flock of birds, LO21803

Goad Edwin R (edwin.goad@redstone.army.mil)
Tue, 1 Jun 1999 12:39:00 -0500

Replying to LO21774 --

On 29 May 99 Arthur Battram wrote (during an excellent article on
flocking): "Two key messages: complex behaviour need not have a complex
explanation and order will emerge from self-organisation. Management
theorists develop complex explanations for behaviour in the workplace; it
is often the case that a few underlying rules are "powering" all the
complex behaviour observed on the surface."

Thank you Arthur for springboarding off of my thoughts and helping me to
understand this phenomenon! My feelings are:

a) Significance, because I have been included in this dialogue;
b) Competence, because I have contributed a useful thought.

I mention these because they represent to me some of the "underlying
rules". I think Will Schutz (FIRO-B, The Human Element) summarizes best
the underlying rules for humans (see his book "Profound Simplicity"). He
points out 3 basic behavioral needs (Inclusion, Control & Openness) and
feelings corresponding to them (Significance, Competence &
Likeability-Love). Of course, these are connected to the largely
subconscious mental images we have of ourselves - our self-concept.
(forgive me, Will, for any mistatements here).

Anyway, I am not an expert in LOs or much of anything (gosh, why am i
apologizing - is my concept of my own significance that low?), and I don't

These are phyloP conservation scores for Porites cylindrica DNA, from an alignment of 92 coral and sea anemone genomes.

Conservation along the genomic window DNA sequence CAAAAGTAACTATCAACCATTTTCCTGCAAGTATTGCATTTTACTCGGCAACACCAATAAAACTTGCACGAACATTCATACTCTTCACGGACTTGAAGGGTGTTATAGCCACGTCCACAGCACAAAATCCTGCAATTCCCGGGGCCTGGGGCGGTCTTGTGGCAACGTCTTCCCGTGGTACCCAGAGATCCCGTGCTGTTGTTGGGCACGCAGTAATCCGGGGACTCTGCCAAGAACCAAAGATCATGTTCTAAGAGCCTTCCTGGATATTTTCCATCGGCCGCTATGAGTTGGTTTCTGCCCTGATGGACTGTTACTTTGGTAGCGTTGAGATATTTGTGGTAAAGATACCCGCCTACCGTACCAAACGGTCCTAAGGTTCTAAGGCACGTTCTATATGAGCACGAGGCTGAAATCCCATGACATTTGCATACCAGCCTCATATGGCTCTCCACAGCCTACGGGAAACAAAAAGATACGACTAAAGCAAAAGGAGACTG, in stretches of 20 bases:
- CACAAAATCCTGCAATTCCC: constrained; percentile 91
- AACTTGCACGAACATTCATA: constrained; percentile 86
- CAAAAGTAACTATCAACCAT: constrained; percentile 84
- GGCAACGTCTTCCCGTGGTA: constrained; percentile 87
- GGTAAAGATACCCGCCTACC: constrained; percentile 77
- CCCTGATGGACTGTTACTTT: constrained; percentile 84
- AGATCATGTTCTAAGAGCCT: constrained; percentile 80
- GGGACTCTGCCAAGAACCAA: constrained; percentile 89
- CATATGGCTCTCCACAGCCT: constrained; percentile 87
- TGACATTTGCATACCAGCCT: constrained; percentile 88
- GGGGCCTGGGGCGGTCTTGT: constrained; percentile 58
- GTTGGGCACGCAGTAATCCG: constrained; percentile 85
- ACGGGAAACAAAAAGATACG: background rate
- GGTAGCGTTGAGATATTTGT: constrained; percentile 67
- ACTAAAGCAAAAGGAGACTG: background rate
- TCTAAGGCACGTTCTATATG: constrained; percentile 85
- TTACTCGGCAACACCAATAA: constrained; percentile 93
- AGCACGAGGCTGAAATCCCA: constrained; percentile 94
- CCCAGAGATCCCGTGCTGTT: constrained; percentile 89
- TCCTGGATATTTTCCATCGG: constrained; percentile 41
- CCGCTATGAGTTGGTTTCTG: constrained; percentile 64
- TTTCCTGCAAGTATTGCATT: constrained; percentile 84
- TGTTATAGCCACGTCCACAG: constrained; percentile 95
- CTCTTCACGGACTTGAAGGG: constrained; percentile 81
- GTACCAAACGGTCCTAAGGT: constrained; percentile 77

want to start a dispute of whose theory is best (please like me), and I
feel intimidated by the intellectual powers on this list (am i that
incompetent?), but I toss this out because I truly want to understand the
simple "underlying rules".

After having been serendipitously dipped into the world of individual and
organizational behavior/development for about 8 years, I find myself
constantly returning to the conclusion that all organizational dynamics
come directly from the individual members thereof - i.e. the organization
is not alive!. I look forward to your ideas on this. So far, I have
encountered what seems like a great desire to believe that the
organization is alive. And I hear words that support this assumption,
such as "the vision of our organization is ...", or "they did this to us",
or "The (name of organization) exists to serve you, our customer", or
"What does the (name of church) church believe?". I keep thinking that
perhaps very simple rules (like acceptance by others) move us in a
flocking type pattern that gives the appearance of life, but is only
understandable, and changeable, at the level of the individual. ---???---

Ed ODF (Out der flapping) Goad


Goad Edwin R <edwin.goad@redstone.army.mil>

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